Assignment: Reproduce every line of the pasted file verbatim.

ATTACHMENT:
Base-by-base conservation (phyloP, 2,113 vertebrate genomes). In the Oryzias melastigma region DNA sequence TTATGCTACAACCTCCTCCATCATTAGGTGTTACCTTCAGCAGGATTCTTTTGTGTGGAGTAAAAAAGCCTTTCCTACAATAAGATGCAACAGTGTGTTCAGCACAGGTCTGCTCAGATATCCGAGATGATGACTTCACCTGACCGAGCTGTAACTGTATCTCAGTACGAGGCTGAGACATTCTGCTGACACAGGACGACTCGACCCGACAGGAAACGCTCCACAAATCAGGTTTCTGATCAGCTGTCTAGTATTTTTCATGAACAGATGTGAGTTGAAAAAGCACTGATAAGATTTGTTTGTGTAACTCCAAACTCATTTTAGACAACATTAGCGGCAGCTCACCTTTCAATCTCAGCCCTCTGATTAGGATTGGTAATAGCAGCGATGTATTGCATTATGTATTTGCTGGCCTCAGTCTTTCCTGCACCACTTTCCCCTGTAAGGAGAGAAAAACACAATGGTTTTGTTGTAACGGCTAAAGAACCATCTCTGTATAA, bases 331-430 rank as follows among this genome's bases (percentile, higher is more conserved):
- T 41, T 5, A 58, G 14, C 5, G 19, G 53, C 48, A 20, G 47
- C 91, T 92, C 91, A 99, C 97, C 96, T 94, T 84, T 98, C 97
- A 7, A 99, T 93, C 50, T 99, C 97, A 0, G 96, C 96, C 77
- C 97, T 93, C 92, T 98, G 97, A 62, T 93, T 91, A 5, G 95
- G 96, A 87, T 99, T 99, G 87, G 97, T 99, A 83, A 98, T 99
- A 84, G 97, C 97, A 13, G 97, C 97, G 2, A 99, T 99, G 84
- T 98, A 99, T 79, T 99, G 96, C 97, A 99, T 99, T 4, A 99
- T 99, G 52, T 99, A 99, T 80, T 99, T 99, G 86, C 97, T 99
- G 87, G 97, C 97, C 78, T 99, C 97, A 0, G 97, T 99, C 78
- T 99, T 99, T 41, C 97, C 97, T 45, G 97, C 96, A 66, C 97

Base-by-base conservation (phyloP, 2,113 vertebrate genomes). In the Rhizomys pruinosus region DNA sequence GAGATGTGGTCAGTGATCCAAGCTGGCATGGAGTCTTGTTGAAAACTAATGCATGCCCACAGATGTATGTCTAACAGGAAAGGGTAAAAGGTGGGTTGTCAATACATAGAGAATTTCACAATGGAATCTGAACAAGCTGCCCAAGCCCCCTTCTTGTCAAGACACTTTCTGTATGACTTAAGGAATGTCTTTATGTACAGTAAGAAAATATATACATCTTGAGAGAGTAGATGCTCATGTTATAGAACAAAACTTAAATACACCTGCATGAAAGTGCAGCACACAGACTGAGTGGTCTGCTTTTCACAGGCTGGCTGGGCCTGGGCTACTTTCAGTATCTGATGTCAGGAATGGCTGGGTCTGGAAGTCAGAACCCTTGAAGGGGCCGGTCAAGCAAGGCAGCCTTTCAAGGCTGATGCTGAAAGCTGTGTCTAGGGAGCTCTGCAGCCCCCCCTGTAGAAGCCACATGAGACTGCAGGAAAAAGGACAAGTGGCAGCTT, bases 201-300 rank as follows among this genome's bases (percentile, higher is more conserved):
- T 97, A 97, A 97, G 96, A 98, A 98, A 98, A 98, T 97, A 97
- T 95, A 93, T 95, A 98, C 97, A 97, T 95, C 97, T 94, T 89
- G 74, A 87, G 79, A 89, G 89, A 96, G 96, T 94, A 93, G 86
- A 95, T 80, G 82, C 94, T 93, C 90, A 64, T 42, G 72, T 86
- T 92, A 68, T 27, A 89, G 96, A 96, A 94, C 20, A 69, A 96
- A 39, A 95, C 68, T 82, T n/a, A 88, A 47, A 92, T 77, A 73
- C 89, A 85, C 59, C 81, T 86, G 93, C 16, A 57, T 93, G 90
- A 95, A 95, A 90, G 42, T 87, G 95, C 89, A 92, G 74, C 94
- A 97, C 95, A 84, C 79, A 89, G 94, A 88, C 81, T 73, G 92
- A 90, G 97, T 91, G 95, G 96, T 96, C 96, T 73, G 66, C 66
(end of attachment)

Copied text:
Base-by-base conservation (phyloP, 2,113 vertebrate genomes). In the Oryzias melastigma region DNA sequence TTATGCTACAACCTCCTCCATCATTAGGTGTTACCTTCAGCAGGATTCTTTTGTGTGGAGTAAAAAAGCCTTTCCTACAATAAGATGCAACAGTGTGTTCAGCACAGGTCTGCTCAGATATCCGAGATGATGACTTCACCTGACCGAGCTGTAACTGTATCTCAGTACGAGGCTGAGACATTCTGCTGACACAGGACGACTCGACCCGACAGGAAACGCTCCACAAATCAGGTTTCTGATCAGCTGTCTAGTATTTTTCATGAACAGATGTGAGTTGAAAAAGCACTGATAAGATTTGTTTGTGTAACTCCAAACTCATTTTAGACAACATTAGCGGCAGCTCACCTTTCAATCTCAGCCCTCTGATTAGGATTGGTAATAGCAGCGATGTATTGCATTATGTATTTGCTGGCCTCAGTCTTTCCTGCACCACTTTCCCCTGTAAGGAGAGAAAAACACAATGGTTTTGTTGTAACGGCTAAAGAACCATCTCTGTATAA, bases 331-430 rank as follows among this genome's bases (percentile, higher is more conserved):
- T 41, T 5, A 58, G 14, C 5, G 19, G 53, C 48, A 20, G 47
- C 91, T 92, C 91, A 99, C 97, C 96, T 94, T 84, T 98, C 97
- A 7, A 99, T 93, C 50, T 99, C 97, A 0, G 96, C 96, C 77
- C 97, T 93, C 92, T 98, G 97, A 62, T 93, T 91, A 5, G 95
- G 96, A 87, T 99, T 99, G 87, G 97, T 99, A 83, A 98, T 99
- A 84, G 97, C 97, A 13, G 97, C 97, G 2, A 99, T 99, G 84
- T 98, A 99, T 79, T 99, G 96, C 97, A 99, T 99, T 4, A 99
- T 99, G 52, T 99, A 99, T 80, T 99, T 99, G 86, C 97, T 99
- G 87, G 97, C 97, C 78, T 99, C 97, A 0, G 97, T 99, C 78
- T 99, T 99, T 41, C 97, C 97, T 45, G 97, C 96, A 66, C 97

Base-by-base conservation (phyloP, 2,113 vertebrate genomes). In the Rhizomys pruinosus region DNA sequence GAGATGTGGTCAGTGATCCAAGCTGGCATGGAGTCTTGTTGAAAACTAATGCATGCCCACAGATGTATGTCTAACAGGAAAGGGTAAAAGGTGGGTTGTCAATACATAGAGAATTTCACAATGGAATCTGAACAAGCTGCCCAAGCCCCCTTCTTGTCAAGACACTTTCTGTATGACTTAAGGAATGTCTTTATGTACAGTAAGAAAATATATACATCTTGAGAGAGTAGATGCTCATGTTATAGAACAAAACTTAAATACACCTGCATGAAAGTGCAGCACACAGACTGAGTGGTCTGCTTTTCACAGGCTGGCTGGGCCTGGGCTACTTTCAGTATCTGATGTCAGGAATGGCTGGGTCTGGAAGTCAGAACCCTTGAAGGGGCCGGTCAAGCAAGGCAGCCTTTCAAGGCTGATGCTGAAAGCTGTGTCTAGGGAGCTCTGCAGCCCCCCCTGTAGAAGCCACATGAGACTGCAGGAAAAAGGACAAGTGGCAGCTT, bases 201-300 rank as follows among this genome's bases (percentile, higher is more conserved):
- T 97, A 97, A 97, G 96, A 98, A 98, A 98, A 98, T 97, A 97
- T 95, A 93, T 95, A 98, C 97, A 97, T 95, C 97, T 94, T 89
- G 74, A 87, G 79, A 89, G 89, A 96, G 96, T 94, A 93, G 86
- A 95, T 80, G 82, C 94, T 93, C 90, A 64, T 42, G 72, T 86
- T 92, A 68, T 27, A 89, G 96, A 96, A 94, C 20, A 69, A 96
- A 39, A 95, C 68, T 82, T n/a, A 88, A 47, A 92, T 77, A 73
- C 89, A 85, C 59, C 81, T 86, G 93, C 16, A 57, T 93, G 90
- A 95, A 95, A 90, G 42, T 87, G 95, C 89, A 92, G 74, C 94
- A 97, C 95, A 84, C 79, A 89, G 94, A 88, C 81, T 73, G 92
- A 90, G 97, T 91, G 95, G 96, T 96, C 96, T 73, G 66, C 66